Women's World Cup final: Keys to victory for U.S., Japan
- Abby Wambach and Hope Solo hope to be celebrating a World Cup title Sunday. (Photo: Associated Press)
FRANKFURT, Germany (AP, WJLA) — Three things to look for from Japan and the United States in Sunday's final at the Women's World Cup:
— Possession-oriented system. Japan has drawn comparisons to Barcelona for its lightning quick passes and slick combination play, and they often look as if they're playing a game of keepaway, holding onto the ball for long stretches of time. It's smart defense, too. If the Americans can't get the ball, they can't score.
— Homare Sawa. Playing in her fifth World Cup, the 32-year-old Sawa has looked ageless, scoring four goals to share the lead in the tournament with Marta. "She's good on both sides of the ball," U.S. coach Pia Sundhage said. "If you look at the work rate, 90 minutes — and not only one game, all games she's been playing. She finds a way to complete passes. What I'm impressed of is she's scored goals. She's shorter than I am and she's scored some headers. That tells you how she reads a game."
— Nahomi Kawasumi. Can she duplicate her super start against Sweden? A surprise starter in the semifinal after playing a total of just 29 minutes in the first four games, she scored twice, including a gorgeous lob over Hedvig Lindahl from about 35 yards out.
— Height advantage. Abby Wambach is one of the best players in the world in the air, and she's scored two goals off headers in the past two games. With Japan's tallest player only 5-foot-7 — 4 inches shorter than Wambach — the American could wreak some serious havoc if she gets the ball intp the box. "(Wambach) is very big and very strong," Sawa said. "We have to avoid her getting fed with balls."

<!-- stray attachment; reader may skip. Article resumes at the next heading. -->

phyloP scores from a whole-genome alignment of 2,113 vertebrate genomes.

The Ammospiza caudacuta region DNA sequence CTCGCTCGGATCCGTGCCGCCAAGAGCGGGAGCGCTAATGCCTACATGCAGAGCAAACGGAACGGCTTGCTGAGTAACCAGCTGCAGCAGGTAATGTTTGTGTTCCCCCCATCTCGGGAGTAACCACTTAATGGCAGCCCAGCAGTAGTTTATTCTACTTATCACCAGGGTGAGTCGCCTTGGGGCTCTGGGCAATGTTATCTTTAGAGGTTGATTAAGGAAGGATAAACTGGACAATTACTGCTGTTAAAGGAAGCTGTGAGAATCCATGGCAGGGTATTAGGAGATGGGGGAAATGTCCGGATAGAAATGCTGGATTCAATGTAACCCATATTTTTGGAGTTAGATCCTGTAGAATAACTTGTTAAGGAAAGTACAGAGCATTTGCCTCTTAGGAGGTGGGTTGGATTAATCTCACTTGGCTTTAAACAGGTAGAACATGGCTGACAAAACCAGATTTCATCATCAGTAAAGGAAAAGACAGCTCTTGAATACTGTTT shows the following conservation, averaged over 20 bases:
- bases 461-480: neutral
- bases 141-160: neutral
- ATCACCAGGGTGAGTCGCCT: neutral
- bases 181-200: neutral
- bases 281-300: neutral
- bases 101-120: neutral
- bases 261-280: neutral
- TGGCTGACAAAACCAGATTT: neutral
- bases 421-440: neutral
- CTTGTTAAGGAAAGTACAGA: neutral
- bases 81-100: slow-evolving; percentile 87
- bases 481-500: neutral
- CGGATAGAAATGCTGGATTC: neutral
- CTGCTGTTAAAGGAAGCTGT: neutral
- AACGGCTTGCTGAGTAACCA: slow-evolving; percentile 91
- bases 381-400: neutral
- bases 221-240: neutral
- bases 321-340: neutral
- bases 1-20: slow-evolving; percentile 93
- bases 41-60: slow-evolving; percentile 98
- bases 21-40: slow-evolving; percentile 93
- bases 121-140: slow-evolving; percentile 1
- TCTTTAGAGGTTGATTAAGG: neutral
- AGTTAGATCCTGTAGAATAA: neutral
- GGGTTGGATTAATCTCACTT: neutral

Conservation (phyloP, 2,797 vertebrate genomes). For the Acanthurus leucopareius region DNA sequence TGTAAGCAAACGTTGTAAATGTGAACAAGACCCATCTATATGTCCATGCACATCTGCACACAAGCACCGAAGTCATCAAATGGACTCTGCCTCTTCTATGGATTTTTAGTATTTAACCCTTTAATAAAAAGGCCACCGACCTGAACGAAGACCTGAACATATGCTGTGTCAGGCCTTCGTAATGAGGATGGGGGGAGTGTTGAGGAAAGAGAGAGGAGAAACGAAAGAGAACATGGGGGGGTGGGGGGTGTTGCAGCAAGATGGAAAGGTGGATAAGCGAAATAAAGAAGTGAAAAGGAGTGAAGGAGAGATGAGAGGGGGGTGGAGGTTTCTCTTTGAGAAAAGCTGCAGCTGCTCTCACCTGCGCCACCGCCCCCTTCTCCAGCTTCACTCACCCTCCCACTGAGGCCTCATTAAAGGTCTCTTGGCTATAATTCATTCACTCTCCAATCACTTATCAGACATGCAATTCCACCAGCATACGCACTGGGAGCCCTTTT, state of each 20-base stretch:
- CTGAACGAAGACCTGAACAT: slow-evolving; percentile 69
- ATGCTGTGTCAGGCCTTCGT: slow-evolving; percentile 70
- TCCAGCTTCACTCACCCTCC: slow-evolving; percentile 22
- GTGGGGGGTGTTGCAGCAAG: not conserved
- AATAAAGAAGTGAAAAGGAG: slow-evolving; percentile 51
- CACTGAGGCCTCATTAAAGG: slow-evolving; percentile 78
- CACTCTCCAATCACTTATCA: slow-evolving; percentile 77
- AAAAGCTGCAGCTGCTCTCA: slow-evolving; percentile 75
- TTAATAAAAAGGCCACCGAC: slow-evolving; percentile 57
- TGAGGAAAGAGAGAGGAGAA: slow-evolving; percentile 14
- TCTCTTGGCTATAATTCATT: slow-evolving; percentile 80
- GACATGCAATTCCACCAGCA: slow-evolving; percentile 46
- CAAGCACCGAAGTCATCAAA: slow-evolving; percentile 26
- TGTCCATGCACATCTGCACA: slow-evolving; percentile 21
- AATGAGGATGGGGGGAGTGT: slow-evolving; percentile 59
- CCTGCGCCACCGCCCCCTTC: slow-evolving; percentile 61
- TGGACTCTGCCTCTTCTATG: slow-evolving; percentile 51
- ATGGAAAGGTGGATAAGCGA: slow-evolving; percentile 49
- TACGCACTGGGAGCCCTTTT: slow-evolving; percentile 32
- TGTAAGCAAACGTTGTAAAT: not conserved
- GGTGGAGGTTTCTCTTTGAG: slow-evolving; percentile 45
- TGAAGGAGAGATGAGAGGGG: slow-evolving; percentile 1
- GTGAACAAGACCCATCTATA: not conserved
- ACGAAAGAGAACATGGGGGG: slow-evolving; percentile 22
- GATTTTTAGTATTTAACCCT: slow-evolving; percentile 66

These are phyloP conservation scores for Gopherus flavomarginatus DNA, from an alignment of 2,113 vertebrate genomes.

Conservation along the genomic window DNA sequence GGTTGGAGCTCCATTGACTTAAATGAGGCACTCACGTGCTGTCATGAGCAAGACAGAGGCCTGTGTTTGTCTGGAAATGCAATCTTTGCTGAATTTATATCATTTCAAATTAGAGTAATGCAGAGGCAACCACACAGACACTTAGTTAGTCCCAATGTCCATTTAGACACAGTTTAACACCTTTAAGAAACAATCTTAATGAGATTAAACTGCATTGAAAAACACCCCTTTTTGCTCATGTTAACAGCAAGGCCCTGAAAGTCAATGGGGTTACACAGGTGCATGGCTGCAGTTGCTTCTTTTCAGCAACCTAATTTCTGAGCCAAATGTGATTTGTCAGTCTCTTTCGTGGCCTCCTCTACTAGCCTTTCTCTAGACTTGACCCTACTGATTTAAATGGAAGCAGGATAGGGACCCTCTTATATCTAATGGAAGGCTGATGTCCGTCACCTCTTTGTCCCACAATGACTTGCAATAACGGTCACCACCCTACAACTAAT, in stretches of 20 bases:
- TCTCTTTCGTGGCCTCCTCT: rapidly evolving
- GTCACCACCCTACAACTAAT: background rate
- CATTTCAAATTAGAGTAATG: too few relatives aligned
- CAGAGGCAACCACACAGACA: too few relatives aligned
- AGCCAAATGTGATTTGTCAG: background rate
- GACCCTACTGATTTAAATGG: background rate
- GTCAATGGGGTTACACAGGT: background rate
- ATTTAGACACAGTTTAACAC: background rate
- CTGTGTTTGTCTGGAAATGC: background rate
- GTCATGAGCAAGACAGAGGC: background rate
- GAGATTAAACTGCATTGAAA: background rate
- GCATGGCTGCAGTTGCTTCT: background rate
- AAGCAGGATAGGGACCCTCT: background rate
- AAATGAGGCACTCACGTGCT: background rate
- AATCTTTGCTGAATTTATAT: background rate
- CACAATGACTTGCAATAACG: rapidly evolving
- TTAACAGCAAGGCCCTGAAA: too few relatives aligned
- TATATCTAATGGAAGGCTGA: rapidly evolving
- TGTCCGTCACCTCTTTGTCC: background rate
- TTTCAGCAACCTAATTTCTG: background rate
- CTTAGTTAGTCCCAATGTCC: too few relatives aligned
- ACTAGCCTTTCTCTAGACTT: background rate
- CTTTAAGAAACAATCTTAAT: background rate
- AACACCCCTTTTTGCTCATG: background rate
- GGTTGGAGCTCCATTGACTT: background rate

— Composure in the midfield. The U.S. was getting bogged down in the midfield against France until Sundhage brought Megan Rapinoe in, put her on the left flank and moved Lauren Cheney inside to center midfield. The move gave the Americans more creativity and they'll need more of that against Japan, which might be even more technically proficient than the French.
— Hope Solo. Solo is, arguably, the best goalkeeper in the world, and she essentially gives the Americans an extra defender. Since she took over as the primary U.S. 'keeper in 2005, the Americans have lost just two — count 'em, two — games she's started: the opener at the Beijing Olympics and the final group game here against Sweden. "If something breaks down, we know (opponents) still have Hope to contend with," midfielder Shannon Boxx said.
In a tweet sent out on Sunday morning, President Barack Obama sent his well wishes to the U.S. Women's National Team.
To the women of our national soccer team: Sorry I can't be there to see you play, but I'll be cheering you on from here. Let's go. -BO
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